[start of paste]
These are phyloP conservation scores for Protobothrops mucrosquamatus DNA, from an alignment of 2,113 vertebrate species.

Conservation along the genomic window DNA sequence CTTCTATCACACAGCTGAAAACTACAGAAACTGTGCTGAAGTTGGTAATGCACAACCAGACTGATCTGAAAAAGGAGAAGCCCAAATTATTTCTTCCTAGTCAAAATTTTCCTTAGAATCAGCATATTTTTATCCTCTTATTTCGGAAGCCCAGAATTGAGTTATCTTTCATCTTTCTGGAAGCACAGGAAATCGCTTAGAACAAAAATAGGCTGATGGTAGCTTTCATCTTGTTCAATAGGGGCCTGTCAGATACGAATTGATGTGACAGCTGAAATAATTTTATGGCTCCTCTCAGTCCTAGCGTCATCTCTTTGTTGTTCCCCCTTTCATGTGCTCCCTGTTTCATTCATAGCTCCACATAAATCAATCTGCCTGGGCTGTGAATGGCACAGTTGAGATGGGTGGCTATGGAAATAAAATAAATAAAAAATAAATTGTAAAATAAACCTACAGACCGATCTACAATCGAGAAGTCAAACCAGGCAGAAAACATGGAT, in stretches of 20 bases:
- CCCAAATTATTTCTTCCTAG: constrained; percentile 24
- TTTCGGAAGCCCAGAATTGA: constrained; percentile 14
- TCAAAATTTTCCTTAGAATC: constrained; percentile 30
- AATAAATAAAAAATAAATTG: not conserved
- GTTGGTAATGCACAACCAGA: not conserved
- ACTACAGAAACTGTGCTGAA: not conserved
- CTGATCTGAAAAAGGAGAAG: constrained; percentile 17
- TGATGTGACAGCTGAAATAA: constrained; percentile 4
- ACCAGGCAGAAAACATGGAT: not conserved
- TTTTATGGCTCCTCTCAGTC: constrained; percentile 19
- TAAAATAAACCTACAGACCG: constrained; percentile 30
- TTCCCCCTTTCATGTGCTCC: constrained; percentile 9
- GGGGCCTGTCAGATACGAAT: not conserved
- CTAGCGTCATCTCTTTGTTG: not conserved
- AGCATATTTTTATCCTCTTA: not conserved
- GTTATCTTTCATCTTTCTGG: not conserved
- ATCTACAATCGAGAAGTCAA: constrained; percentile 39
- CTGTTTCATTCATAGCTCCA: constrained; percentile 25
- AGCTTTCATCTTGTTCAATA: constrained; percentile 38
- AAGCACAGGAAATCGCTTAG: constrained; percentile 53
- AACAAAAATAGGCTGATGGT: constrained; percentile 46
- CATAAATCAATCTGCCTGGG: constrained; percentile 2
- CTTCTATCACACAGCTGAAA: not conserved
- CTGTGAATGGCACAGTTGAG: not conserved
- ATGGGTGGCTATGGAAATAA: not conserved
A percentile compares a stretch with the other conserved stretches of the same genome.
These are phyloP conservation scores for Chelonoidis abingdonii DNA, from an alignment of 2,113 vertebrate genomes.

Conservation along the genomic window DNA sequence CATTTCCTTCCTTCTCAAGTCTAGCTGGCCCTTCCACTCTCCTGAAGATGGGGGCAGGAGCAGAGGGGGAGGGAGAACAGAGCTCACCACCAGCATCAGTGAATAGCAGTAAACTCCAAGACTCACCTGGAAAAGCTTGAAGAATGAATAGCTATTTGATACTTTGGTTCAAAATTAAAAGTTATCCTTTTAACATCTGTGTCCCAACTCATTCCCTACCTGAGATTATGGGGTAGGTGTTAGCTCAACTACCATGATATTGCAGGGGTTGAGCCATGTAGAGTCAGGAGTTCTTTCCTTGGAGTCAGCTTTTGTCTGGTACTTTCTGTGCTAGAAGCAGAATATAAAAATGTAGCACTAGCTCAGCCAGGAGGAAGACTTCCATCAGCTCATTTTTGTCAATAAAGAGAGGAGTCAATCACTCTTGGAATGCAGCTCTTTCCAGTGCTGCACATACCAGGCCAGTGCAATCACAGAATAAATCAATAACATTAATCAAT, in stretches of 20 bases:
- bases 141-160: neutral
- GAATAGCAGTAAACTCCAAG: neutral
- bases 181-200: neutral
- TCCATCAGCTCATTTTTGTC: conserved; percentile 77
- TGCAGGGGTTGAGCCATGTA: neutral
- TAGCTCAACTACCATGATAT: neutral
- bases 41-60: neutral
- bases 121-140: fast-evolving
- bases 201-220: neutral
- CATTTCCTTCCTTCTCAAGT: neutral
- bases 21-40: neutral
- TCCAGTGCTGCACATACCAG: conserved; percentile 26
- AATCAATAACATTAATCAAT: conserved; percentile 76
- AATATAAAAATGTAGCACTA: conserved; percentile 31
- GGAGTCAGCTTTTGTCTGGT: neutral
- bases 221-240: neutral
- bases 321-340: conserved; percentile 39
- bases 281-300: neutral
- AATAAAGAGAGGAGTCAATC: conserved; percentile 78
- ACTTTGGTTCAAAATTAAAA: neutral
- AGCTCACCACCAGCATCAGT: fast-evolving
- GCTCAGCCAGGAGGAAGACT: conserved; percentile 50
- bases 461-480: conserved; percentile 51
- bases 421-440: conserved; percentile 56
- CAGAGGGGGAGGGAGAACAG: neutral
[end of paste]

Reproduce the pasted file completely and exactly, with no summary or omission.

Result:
These are phyloP conservation scores for Protobothrops mucrosquamatus DNA, from an alignment of 2,113 vertebrate species.

Conservation along the genomic window DNA sequence CTTCTATCACACAGCTGAAAACTACAGAAACTGTGCTGAAGTTGGTAATGCACAACCAGACTGATCTGAAAAAGGAGAAGCCCAAATTATTTCTTCCTAGTCAAAATTTTCCTTAGAATCAGCATATTTTTATCCTCTTATTTCGGAAGCCCAGAATTGAGTTATCTTTCATCTTTCTGGAAGCACAGGAAATCGCTTAGAACAAAAATAGGCTGATGGTAGCTTTCATCTTGTTCAATAGGGGCCTGTCAGATACGAATTGATGTGACAGCTGAAATAATTTTATGGCTCCTCTCAGTCCTAGCGTCATCTCTTTGTTGTTCCCCCTTTCATGTGCTCCCTGTTTCATTCATAGCTCCACATAAATCAATCTGCCTGGGCTGTGAATGGCACAGTTGAGATGGGTGGCTATGGAAATAAAATAAATAAAAAATAAATTGTAAAATAAACCTACAGACCGATCTACAATCGAGAAGTCAAACCAGGCAGAAAACATGGAT, in stretches of 20 bases:
- CCCAAATTATTTCTTCCTAG: constrained; percentile 24
- TTTCGGAAGCCCAGAATTGA: constrained; percentile 14
- TCAAAATTTTCCTTAGAATC: constrained; percentile 30
- AATAAATAAAAAATAAATTG: not conserved
- GTTGGTAATGCACAACCAGA: not conserved
- ACTACAGAAACTGTGCTGAA: not conserved
- CTGATCTGAAAAAGGAGAAG: constrained; percentile 17
- TGATGTGACAGCTGAAATAA: constrained; percentile 4
- ACCAGGCAGAAAACATGGAT: not conserved
- TTTTATGGCTCCTCTCAGTC: constrained; percentile 19
- TAAAATAAACCTACAGACCG: constrained; percentile 30
- TTCCCCCTTTCATGTGCTCC: constrained; percentile 9
- GGGGCCTGTCAGATACGAAT: not conserved
- CTAGCGTCATCTCTTTGTTG: not conserved
- AGCATATTTTTATCCTCTTA: not conserved
- GTTATCTTTCATCTTTCTGG: not conserved
- ATCTACAATCGAGAAGTCAA: constrained; percentile 39
- CTGTTTCATTCATAGCTCCA: constrained; percentile 25
- AGCTTTCATCTTGTTCAATA: constrained; percentile 38
- AAGCACAGGAAATCGCTTAG: constrained; percentile 53
- AACAAAAATAGGCTGATGGT: constrained; percentile 46
- CATAAATCAATCTGCCTGGG: constrained; percentile 2
- CTTCTATCACACAGCTGAAA: not conserved
- CTGTGAATGGCACAGTTGAG: not conserved
- ATGGGTGGCTATGGAAATAA: not conserved
A percentile compares a stretch with the other conserved stretches of the same genome.
These are phyloP conservation scores for Chelonoidis abingdonii DNA, from an alignment of 2,113 vertebrate genomes.

Conservation along the genomic window DNA sequence CATTTCCTTCCTTCTCAAGTCTAGCTGGCCCTTCCACTCTCCTGAAGATGGGGGCAGGAGCAGAGGGGGAGGGAGAACAGAGCTCACCACCAGCATCAGTGAATAGCAGTAAACTCCAAGACTCACCTGGAAAAGCTTGAAGAATGAATAGCTATTTGATACTTTGGTTCAAAATTAAAAGTTATCCTTTTAACATCTGTGTCCCAACTCATTCCCTACCTGAGATTATGGGGTAGGTGTTAGCTCAACTACCATGATATTGCAGGGGTTGAGCCATGTAGAGTCAGGAGTTCTTTCCTTGGAGTCAGCTTTTGTCTGGTACTTTCTGTGCTAGAAGCAGAATATAAAAATGTAGCACTAGCTCAGCCAGGAGGAAGACTTCCATCAGCTCATTTTTGTCAATAAAGAGAGGAGTCAATCACTCTTGGAATGCAGCTCTTTCCAGTGCTGCACATACCAGGCCAGTGCAATCACAGAATAAATCAATAACATTAATCAAT, in stretches of 20 bases:
- bases 141-160: neutral
- GAATAGCAGTAAACTCCAAG: neutral
- bases 181-200: neutral
- TCCATCAGCTCATTTTTGTC: conserved; percentile 77
- TGCAGGGGTTGAGCCATGTA: neutral
- TAGCTCAACTACCATGATAT: neutral
- bases 41-60: neutral
- bases 121-140: fast-evolving
- bases 201-220: neutral
- CATTTCCTTCCTTCTCAAGT: neutral
- bases 21-40: neutral
- TCCAGTGCTGCACATACCAG: conserved; percentile 26
- AATCAATAACATTAATCAAT: conserved; percentile 76
- AATATAAAAATGTAGCACTA: conserved; percentile 31
- GGAGTCAGCTTTTGTCTGGT: neutral
- bases 221-240: neutral
- bases 321-340: conserved; percentile 39
- bases 281-300: neutral
- AATAAAGAGAGGAGTCAATC: conserved; percentile 78
- ACTTTGGTTCAAAATTAAAA: neutral
- AGCTCACCACCAGCATCAGT: fast-evolving
- GCTCAGCCAGGAGGAAGACT: conserved; percentile 50
- bases 461-480: conserved; percentile 51
- bases 421-440: conserved; percentile 56
- CAGAGGGGGAGGGAGAACAG: neutral